Bilateral Investment Treaties (BITs) provide for the promotion and protection of investments by one country’s investors in the other. Such a promotion of investment is obviously reciprocal in nature. Although these agreements take place between different governments, the ultimate beneficiaries are business entities.
The importance of such treaties lies in the basic need of safety of all foreign investors regarding their investment in an alien country. This is mostly done by committing fair and equitable treatment (FET), non-discrimination, granting most favourable nation status (MFN), ability to repatriate proceeds, protection from exploitation and setting up dispute resolution mechanisms, such as arbitration, for alleged breaches of the agreed protections directly with the investor and the host country.
Since Dr. Manmohan Singh opened up the Indian Economy in 1991, India has signed more than 80 BITs with countries from all over the world. The recent pitch for increase in FDI followed by the ‘Make in India’ campaign by the Modi government signifies the importance of such treaties.
However, in April 2017, the Indian Govt. cancelled 58 of these BITs; and what is the reason? India was featured as ‘one of the most sued countries’ in 2015-16 by the UNCTAD (United Nations Conference on Trade and Development). The trend began with India losing a claim in 2011 brought by White Industries of Australia alleging excessive judicial delays in enforcing a commercial arbitration award through the Indian courts. Then in 2015, a sum total of 19 countries sued India for alleged breaches in protecting their investments. This led to the government formulating the 2015 Model BIT in accordance to which, now renegotiations with these 58 countries are pitched to take place. The new model has given prominence to ‘enterprise based’ definition of investment which narrows down the scope of protected investments and reduces the state liability under Investor-State Dispute Settlement claims to a greater extent. Another important facet of the new model is that the MFN status has been dropped as many countries have cried foul play for giving preference. The new model, albeit harsh on some points, promises an increase in foreign investment soon.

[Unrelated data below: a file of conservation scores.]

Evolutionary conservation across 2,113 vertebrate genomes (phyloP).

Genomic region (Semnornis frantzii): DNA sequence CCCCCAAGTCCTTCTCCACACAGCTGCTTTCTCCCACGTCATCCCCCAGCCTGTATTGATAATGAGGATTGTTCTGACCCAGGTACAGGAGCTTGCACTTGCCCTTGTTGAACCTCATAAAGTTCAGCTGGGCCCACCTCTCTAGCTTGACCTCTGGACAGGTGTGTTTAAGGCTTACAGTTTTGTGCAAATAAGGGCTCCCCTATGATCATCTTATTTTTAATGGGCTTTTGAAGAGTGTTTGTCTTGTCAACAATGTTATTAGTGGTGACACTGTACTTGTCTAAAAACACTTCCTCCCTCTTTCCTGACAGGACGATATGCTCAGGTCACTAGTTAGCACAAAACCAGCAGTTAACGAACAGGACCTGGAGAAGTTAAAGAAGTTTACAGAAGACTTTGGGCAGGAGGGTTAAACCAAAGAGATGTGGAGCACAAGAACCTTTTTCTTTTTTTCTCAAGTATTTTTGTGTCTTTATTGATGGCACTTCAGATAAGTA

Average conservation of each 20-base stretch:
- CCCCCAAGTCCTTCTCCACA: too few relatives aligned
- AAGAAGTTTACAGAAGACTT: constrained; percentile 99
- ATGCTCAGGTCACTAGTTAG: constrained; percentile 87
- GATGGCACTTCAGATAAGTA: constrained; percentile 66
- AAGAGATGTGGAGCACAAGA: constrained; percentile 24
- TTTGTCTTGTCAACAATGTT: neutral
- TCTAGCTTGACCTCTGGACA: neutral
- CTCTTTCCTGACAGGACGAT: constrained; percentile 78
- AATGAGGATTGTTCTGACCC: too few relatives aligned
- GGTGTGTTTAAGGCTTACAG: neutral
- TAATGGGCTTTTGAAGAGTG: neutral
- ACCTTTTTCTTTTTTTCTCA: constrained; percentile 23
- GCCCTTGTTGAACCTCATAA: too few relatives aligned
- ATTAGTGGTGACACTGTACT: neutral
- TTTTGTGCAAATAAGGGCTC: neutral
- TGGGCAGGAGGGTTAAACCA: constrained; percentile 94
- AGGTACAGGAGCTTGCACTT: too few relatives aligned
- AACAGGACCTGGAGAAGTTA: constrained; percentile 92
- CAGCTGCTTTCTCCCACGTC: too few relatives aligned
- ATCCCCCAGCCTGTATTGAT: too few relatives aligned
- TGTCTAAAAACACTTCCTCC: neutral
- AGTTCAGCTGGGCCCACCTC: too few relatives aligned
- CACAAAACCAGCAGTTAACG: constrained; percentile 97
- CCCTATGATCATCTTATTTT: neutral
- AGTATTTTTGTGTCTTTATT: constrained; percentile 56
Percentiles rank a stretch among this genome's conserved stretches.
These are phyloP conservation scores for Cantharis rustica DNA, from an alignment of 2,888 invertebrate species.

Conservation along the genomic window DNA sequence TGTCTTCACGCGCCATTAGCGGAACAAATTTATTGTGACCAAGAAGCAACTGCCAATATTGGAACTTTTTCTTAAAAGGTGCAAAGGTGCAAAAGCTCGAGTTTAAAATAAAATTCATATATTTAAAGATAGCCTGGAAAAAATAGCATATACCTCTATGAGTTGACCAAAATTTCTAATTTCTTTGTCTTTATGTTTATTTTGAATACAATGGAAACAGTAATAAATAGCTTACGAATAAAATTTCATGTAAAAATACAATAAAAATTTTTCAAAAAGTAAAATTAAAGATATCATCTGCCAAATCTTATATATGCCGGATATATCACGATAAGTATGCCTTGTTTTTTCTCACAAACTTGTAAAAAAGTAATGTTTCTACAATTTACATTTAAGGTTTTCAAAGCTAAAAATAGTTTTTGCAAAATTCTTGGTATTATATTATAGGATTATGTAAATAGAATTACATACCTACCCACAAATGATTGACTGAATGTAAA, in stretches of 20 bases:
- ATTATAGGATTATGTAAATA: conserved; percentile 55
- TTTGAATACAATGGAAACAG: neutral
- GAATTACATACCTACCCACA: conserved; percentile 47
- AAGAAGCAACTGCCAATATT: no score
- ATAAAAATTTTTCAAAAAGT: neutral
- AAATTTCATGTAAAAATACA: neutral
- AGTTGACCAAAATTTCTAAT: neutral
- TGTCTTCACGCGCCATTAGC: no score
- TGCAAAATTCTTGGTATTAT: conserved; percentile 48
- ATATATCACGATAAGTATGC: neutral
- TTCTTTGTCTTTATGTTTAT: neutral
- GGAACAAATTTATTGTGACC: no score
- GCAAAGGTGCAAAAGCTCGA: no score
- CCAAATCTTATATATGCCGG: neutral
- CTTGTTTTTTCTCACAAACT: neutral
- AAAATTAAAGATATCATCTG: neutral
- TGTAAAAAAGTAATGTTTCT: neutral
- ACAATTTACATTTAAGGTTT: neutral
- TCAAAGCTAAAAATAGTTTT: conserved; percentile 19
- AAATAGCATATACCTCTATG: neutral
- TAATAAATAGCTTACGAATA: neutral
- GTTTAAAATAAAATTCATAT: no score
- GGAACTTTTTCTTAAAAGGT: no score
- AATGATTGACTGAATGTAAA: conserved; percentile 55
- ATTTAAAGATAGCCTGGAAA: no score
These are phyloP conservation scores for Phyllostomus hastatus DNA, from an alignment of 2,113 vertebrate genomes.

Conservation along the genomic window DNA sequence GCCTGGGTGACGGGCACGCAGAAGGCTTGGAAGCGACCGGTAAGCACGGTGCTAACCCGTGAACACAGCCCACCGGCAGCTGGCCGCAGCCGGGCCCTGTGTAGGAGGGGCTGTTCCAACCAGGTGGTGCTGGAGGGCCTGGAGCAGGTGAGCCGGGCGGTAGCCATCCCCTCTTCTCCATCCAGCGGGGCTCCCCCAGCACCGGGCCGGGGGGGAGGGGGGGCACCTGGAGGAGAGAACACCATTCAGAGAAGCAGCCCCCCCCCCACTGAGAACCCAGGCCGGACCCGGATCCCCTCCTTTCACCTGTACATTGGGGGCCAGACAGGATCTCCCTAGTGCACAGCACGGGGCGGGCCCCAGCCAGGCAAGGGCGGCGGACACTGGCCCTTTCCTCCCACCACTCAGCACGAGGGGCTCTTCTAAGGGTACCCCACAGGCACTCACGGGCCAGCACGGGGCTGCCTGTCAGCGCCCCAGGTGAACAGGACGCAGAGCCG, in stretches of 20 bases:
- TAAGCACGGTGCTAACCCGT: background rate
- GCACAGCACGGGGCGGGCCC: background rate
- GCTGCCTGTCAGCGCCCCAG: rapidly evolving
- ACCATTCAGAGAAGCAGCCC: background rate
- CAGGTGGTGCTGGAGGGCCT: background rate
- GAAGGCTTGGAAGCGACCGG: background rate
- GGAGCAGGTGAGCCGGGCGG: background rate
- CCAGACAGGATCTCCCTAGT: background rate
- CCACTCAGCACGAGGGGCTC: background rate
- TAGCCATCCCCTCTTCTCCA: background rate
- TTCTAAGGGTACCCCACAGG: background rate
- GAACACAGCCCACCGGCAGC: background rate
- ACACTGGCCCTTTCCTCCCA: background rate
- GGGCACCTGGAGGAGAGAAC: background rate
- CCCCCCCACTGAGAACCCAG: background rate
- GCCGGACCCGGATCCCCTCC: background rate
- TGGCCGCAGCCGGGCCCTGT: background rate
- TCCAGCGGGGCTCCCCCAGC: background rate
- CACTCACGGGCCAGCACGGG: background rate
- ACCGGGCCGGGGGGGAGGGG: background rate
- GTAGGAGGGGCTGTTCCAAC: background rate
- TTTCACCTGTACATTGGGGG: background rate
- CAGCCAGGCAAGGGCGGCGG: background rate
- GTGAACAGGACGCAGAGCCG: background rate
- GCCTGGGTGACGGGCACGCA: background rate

However, given the slow pace with which negotiations are done, the future of investments into India and going out from India to these countries, is very dim. These terminations will result in foreign investments becoming vulnerable to regulation abuses.
Also, developed countries like the EU, Canada and the US, have many reservations regarding the new model. Many of them are now sceptical given that the MFN status has been dropped from the policy.
Some negotiations are taking place as it seems. India and Brazil are now progressing towards finalising a BIT and there are reports that Cambodia has already signed a new BIT with India.
Transparency, is the need of the hour today. Doubts regarding the structure of the new model should be clarified by the government, including what all protections would be given to prospective investors in the near future. The sooner the government clarifies all these intricacies, the sooner foreign investors can come to a decision. Uncertainties lead to investors seeking advice, delaying negotiations and contemplating the possibilities of a complete business fallout. ‘Make in India’ is at stake here. It stands a chance for utter failure and hence, it would be in the interest of public policy that the government finds a solution to this urgently.